Upcoming Exhibitions

SUArt Galleries: January 16- March 13, 2020

Black Subjects in Modern Media Photography: Works from the George R. Rinhart Collection

Black and white image of bus ridersBlack Subjects in Modern Media explores how the modernization of photography informed representations of Black subjects. Technological and aesthetic developments in the latter half of the nineteenth century increased access to image production and expanded photographic styles and formats. Such changes fueled variety in depictions of Black people. Photographs displaying multifaceted dimensions of Black lives proliferated alongside pictures that reduced Black identities to objects of derision. Cartes de visite, cabinet cards, stereographs, and, especially, early twentieth-century newspaper and magazine photography sent a diverse assortment of images into mass circulation. They marked the modern visual landscape with a complex array of Black photographic subjects.

The images ton display are on loan from the George R. Rinhart Collection – one of the largest private collections of professional photographs. Auction houses, art critics, scholars, and such major museums as The Metropolitan and The Getty have consulted Rinhart for his expertise and deemed his assemblage of materials “legendary.” His name appears among the collectors and dealers who helped usher photography into the realm of fine art. The collection, totaling several million items, reflects the range of photo technologies, methods, and artistry that shaped the course of American photography through the 1960s.

Masterpieces of Seventeenth-Century Dutch Painting from Regional Collections

Painting of a regal woman in a white dress with a blue shawl

It has been estimated that in The Netherlands over the course of the seventeenth century approximately two million paintings were created. This astonishing number reflects the prosperity of the small country that was known at that time as the Dutch Republic. It may have been small compared to its European neighbors but the Dutch Republic was a major power owing to its strong economy and far-reaching mercantile activities. Needless to say, in this prosperous atmosphere painting flourished thanks to sizable numbers of talented masters, many of whom specialized in the rendition of specific subject matter. Dutch painters portrayed their surrounding world in landscapes, portraits, still-life, and genre paintings (scenes of daily life) and they are still acclaimed today for having done so. Indeed, the ability of their seemingly unassuming yet celebrated pictures to evoke daily existence has led to the recognition of seventeenth-century painting as a true Golden Age of Dutch art. However, like their European counterparts, Dutch masters just as often focused their efforts on the depiction of subjects drawn from the Bible or from classical mythology. The exhibition, Masterpieces of Seventeenth-Century Dutch Painting from Regional Collections provides a small yet impressive sample of the fruits of their labors. Visitors to this show may not recognize all of the names of the painters whose creations are on display here. Nevertheless, their work provides a glimpse into the wide-ranging subject matter and uncompromisingly high quality of seventeenth-century Dutch art.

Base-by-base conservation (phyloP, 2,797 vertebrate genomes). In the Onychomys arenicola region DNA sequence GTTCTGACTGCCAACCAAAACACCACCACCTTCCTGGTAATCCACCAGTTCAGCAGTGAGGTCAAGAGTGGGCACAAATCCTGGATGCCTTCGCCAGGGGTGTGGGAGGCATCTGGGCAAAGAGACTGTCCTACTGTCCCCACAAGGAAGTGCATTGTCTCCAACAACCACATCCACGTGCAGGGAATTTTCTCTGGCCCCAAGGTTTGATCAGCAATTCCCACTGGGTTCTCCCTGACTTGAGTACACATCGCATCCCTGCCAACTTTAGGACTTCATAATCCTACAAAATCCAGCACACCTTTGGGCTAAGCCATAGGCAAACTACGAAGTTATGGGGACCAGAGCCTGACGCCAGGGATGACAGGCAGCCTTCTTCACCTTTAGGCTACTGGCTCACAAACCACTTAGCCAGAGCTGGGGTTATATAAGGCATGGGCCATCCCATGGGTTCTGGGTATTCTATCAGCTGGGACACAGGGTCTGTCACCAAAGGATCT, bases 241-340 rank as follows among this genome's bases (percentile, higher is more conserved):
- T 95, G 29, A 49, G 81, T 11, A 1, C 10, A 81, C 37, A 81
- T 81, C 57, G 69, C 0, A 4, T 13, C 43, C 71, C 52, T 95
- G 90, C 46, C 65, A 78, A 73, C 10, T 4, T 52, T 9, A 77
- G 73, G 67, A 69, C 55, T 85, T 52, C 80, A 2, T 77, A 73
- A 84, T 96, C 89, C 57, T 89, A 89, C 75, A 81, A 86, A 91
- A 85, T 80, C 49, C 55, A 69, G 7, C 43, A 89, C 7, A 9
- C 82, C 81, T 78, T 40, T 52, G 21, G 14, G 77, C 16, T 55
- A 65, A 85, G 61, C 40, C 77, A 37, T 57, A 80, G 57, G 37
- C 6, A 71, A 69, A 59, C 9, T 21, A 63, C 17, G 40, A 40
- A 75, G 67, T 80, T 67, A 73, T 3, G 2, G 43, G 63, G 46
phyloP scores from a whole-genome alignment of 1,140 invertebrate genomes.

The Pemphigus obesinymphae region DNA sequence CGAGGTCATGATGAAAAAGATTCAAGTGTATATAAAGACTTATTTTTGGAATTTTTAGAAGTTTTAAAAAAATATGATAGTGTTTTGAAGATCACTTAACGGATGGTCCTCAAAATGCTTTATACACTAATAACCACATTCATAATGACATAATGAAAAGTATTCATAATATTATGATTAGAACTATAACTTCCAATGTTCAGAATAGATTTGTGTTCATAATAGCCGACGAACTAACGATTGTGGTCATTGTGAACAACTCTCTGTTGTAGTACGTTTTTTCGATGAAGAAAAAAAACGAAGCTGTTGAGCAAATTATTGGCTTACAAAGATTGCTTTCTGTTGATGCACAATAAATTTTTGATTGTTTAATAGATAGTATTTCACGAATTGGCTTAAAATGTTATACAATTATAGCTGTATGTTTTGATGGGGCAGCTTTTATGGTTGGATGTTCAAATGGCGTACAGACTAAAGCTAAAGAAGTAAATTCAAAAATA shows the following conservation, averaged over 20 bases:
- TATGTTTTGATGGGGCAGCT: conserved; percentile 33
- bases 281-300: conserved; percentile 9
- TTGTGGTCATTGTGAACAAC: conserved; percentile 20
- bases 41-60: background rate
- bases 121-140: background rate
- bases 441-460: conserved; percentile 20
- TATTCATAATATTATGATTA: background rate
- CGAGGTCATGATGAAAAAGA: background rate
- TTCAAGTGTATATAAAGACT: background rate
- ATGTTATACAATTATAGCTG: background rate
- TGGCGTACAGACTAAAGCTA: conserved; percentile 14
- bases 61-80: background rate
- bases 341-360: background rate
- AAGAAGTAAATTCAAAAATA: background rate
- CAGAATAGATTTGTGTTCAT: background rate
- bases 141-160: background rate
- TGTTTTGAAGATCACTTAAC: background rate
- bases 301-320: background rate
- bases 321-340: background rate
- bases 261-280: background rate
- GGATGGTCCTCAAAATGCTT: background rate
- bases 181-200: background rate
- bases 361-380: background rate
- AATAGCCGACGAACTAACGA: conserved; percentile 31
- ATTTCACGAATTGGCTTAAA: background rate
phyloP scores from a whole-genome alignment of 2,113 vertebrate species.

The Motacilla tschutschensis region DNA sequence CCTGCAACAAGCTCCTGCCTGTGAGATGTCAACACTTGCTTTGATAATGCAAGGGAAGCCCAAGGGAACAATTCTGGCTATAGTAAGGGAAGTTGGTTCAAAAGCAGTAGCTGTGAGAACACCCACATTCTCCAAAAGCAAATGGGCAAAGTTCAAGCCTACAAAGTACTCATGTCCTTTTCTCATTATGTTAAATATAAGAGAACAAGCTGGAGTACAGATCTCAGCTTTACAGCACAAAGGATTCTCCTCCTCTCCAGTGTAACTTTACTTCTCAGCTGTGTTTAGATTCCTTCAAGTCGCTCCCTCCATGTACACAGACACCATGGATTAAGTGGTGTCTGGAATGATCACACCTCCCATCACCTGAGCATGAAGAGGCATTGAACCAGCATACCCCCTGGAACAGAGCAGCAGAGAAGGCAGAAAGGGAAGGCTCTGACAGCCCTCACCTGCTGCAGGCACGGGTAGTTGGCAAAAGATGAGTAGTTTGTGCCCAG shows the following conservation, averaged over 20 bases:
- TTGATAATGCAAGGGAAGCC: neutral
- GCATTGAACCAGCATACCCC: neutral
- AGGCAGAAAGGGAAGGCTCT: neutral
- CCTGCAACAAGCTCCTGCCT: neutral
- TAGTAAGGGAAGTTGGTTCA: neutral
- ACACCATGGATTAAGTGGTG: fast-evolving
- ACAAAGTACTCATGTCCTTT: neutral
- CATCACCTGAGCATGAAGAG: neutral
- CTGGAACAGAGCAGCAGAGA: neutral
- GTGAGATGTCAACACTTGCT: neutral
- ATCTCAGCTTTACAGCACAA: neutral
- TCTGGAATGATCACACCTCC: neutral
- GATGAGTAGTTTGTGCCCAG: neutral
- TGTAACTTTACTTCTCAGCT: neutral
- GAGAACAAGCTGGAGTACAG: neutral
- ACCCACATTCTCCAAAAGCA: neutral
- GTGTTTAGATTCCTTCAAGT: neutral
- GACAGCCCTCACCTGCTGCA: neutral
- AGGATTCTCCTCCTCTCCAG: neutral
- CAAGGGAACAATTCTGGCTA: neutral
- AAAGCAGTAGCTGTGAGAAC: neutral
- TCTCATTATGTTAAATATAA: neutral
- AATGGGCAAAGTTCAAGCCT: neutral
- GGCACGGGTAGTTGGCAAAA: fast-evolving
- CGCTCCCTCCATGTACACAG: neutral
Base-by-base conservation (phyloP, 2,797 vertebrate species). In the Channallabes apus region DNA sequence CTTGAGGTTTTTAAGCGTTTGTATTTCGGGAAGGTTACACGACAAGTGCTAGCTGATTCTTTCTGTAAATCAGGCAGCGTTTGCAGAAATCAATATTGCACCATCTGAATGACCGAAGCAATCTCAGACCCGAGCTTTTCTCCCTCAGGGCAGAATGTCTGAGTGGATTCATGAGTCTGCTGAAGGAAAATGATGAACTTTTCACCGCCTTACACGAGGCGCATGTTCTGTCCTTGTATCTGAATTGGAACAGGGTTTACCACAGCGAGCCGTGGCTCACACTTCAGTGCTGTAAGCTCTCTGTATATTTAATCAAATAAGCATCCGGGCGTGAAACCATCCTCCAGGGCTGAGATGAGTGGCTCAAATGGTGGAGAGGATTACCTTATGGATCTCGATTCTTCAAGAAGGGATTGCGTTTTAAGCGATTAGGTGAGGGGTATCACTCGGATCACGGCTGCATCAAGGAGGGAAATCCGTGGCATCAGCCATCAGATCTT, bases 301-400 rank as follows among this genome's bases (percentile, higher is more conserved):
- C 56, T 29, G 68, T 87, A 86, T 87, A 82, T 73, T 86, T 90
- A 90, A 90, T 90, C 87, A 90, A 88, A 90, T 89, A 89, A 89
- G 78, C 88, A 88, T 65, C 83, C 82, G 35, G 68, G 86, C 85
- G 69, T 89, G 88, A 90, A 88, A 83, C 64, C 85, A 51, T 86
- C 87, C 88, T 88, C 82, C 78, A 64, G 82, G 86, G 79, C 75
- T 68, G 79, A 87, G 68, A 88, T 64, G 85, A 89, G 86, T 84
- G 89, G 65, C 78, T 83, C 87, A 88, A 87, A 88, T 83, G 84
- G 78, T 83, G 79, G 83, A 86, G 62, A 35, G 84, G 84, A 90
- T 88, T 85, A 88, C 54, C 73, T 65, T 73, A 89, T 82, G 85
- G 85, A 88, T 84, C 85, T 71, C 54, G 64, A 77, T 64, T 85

Making History, Justifying Conquest: Depictions of Native Americans in American Book Company Textbooks

illustration drawing of a Native American chief

Making History, Justifying Conquest: Depictions of Native Americans in American Book Company Textbooks considers textbook illustrations of Native Americans published by the American Book Company in the late nineteenth and early twentieth centuries. These textbooks relied on images that mythologized Native and white interactions, white heroism, and Native savagery and primitivism, and thus created a rhetoric of Euro-American superiority that justified the colonization of Native lands and the conquest of Native people. The exhibition includes these illustrations from the SU Art Galleries collection, along with American Book Company textbooks in which they were published, on loan from the Special Collections Research Center at Syracuse University Libraries. The authoritative, educational messages communicated in these textbooks ensured a lasting legacy for dominant narratives of American history that marginalized Indigenous peoples.

Curated by Julia Jessen, G’20


Palitz Gallery: February 3- April 9, 2020

The Radical Collage: Afrosurrealism and the Repurposed Fabrication of Black Bodies

images of black male withe serpent or insect bottom half

The Radical Collage: Afrosurrealism and the Repurposed Fabrication of Black Bodies is an institutional and community exhibition that seeks to reinvest and repurpose itself within the uncanny depictions of Black bodies residing in distant pasts and presents via the cultural lens of Afrosurrealism. Specifically focusing on the artistic movement and its relationship to collage, it will highlight three artists currently working in the genre. Each artist utilizes a variety of methods and material that contribute to the conversation of collage within Afrosurrealism and each artist respectively navigates within the intersectionality of sociopolitical issues surrounding the reality of being a Black body residing within our current society.

Curated by Evan A. Starling-Davis and organized by the Community Folk Art Center